Zlatan Talking Garbage
Zlatan Ibrahimovic was quoted this week as referring to the U.S.’s chances in the World Cup as a “big joke.” Now unless you follow European soccer year round you may not know who Zlatan is. He is, in fact, one of the best footballers in the world. The reason you never heard of him is he isn’t in the World Cup. He plays for Sweden and Sweden didn’t qualify, despite having Zlatan as captain and primary striker. They didn’t qualify four years ago either.
Sweden was at the World Cup in 2006 when they got out of the first round then lost to Germany in the Round of 16. Zlatan’s goal tally for those four games – zero. Same result in 2002 for both Sweden and for Zlatan. Ibrahimovic looks to me like a guy who comes up small on a big stage. So who cares what he thinks.
Breakfast of Champions
One of my favorite World Cups was the 2002 version that was hosted by Japan and Korea. Most of the games started very early in the morning, 6 or 7 am Eastern time. A friend of mine who I worked with would come over every morning, we’d get coffee and some bagels or muffins and start the day by watching a World Cup game then head off to work. Can you think of a better way to start the day?
There were a lot of memorable things about the 2002 World Cup. One was the Korean fans. When you think of who has the most passionate fans in football, your thoughts don’t immediately turn to South Korea, but the fans there were so lively, so loud and so supportive they willed their team into the semifinals. There was the U.S. run the quarterfinals and to this day I believe the U.S. should have had the tying goal against Germany had the ref called that handball.
But one of my favorite memories from the 2002 Cup was the third place game. Consolation games are slowly disappearing from sports as for the most part they are meaningless games between disappointed teams. FIFA however persists with a third place game. And in 2002 we were treated to a brilliant display by two unfancied teams that had overachieved and combined for a stylish, celebratory game of football. Turkey beat South Korea 3-2 and the players from both teams held hands and bowed to the crowd when it was over.
Why I Root for Colombia
The World Cup was played in the U.S. in 1994. Heading into that tournament, Colombia was regarded as perhaps the team that was playing the best football in the world. While not one of the sport’s traditional powers, they were everyone’s favorite surprise pick for the tournament.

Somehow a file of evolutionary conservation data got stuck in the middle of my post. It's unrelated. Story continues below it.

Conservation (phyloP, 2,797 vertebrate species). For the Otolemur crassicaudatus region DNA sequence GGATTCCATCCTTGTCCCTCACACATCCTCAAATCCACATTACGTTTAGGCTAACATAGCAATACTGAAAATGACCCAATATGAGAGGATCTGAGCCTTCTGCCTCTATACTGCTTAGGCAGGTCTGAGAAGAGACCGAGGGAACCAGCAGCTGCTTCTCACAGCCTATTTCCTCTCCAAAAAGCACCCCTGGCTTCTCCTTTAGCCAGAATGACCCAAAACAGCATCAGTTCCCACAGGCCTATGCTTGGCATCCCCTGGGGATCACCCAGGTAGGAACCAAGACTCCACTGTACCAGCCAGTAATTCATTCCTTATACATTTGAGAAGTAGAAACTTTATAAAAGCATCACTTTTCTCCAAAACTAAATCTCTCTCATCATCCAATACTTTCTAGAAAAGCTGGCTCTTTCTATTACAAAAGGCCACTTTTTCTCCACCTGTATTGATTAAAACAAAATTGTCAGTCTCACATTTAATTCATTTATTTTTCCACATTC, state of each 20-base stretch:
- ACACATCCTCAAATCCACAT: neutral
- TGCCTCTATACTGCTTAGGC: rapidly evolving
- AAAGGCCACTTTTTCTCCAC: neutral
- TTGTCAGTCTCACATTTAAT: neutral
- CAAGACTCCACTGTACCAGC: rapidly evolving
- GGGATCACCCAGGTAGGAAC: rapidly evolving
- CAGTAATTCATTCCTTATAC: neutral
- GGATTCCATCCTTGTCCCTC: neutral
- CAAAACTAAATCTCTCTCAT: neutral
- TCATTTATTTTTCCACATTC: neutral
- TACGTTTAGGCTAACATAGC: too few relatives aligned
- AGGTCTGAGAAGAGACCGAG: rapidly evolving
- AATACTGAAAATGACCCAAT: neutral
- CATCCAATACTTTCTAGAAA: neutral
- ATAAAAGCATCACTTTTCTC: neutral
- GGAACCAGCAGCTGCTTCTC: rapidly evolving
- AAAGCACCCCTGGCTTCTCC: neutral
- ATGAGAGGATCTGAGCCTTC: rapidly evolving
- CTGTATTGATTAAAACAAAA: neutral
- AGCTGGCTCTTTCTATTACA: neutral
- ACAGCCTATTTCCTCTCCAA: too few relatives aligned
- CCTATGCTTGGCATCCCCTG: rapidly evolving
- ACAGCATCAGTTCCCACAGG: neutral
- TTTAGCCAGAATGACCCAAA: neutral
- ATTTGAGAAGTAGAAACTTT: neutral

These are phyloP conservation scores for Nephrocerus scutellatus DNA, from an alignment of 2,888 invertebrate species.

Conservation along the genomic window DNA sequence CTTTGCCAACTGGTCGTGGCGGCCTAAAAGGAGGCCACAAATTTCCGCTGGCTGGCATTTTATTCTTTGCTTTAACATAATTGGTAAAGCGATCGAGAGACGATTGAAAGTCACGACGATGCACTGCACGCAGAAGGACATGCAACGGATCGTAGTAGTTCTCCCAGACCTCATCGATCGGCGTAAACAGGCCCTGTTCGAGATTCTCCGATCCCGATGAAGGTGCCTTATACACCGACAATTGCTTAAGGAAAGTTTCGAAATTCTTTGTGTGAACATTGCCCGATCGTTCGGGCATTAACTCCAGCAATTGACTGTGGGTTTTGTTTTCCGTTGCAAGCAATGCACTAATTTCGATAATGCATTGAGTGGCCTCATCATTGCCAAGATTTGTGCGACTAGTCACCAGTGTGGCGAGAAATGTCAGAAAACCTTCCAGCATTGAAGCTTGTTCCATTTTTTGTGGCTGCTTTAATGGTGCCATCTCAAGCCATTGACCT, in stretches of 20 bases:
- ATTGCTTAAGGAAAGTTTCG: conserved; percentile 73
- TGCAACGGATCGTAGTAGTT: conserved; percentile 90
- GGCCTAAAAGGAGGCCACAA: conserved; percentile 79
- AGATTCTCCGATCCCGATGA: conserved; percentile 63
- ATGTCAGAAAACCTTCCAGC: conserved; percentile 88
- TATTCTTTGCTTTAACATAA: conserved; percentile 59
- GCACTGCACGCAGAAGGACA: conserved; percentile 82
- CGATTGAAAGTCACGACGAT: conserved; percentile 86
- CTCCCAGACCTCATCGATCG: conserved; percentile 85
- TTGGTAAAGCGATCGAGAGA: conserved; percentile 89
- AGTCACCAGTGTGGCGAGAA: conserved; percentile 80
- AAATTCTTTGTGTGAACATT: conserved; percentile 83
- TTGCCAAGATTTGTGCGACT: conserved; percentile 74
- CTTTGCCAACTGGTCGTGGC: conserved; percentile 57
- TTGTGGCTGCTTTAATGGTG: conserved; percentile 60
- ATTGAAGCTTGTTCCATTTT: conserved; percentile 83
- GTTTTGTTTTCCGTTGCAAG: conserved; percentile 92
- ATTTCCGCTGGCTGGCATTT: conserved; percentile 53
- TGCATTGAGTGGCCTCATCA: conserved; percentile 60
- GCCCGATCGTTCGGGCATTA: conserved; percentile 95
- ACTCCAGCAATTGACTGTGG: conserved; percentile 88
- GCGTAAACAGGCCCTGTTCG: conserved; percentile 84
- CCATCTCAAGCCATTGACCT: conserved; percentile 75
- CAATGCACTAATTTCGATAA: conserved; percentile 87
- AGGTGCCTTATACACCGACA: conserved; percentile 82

The 1994 Colombian team was a sight to behold. They were led by Valderrama, a guy who could dominate a game without ever running. On the end of his defense-dissecting through passes was Faustino Asprilla, a young, lightning fast striker. There was Freddie Rincon in midfield and Alfredo Valencia, who played for Bayern Munich, joining Asprilla up front.
But it all went horribly wrong for Colombia in 1994. A disastrous first round exit culminated in the murder of defender Andres Escobar whose own goal led to the loss against the U.S. which eliminated his team.
They qualified again in 1998 and were again eliminated in the first round. After that was a 16-year drought that finally ended with this year’s team. Unfortunately they’ve lost their best scorer, Falcao, to injury, but they are off to a bright start and have a young, exciting team. On the 20th anniversary of the unfortunate 1994 group, the Colombians may this year be fulfilling that promise. I hope they can keep it going.
Tell Me That’s the Last I’ll See of Fabio Capello
Without a doubt the orneriest looking guy at the World Cup is Fabio Capello. Maybe he’s really a nice guy who just has a mean face, but I doubt it.
You may remember Capello from the 2010 World Cup. Then again, you may not because the England team he coached wasn’t around very long. He was the red-faced dude screaming at his players as England finished second to the U.S. in a relatively weak qualifying group. They then got unceremoniously dispatched by Germany 4-1 in the round of 16.
This year Capello resurfaced as coach of Russia. He was a little quieter this time around probably because the Russians don’t understand a word their Italian coach utters. The results were even less convincing. Russia failed to advance from another modest qualifying group while their most dangerous player, the midfielder Dzagoev, mostly sat on the bench.
Unfortunately as usually happens in world soccer this loser will resurface by the time 2018 qualifying begins, hired by some country’s federation that thinks it is getting a world class coach but is really getting a ticket to oblivion.
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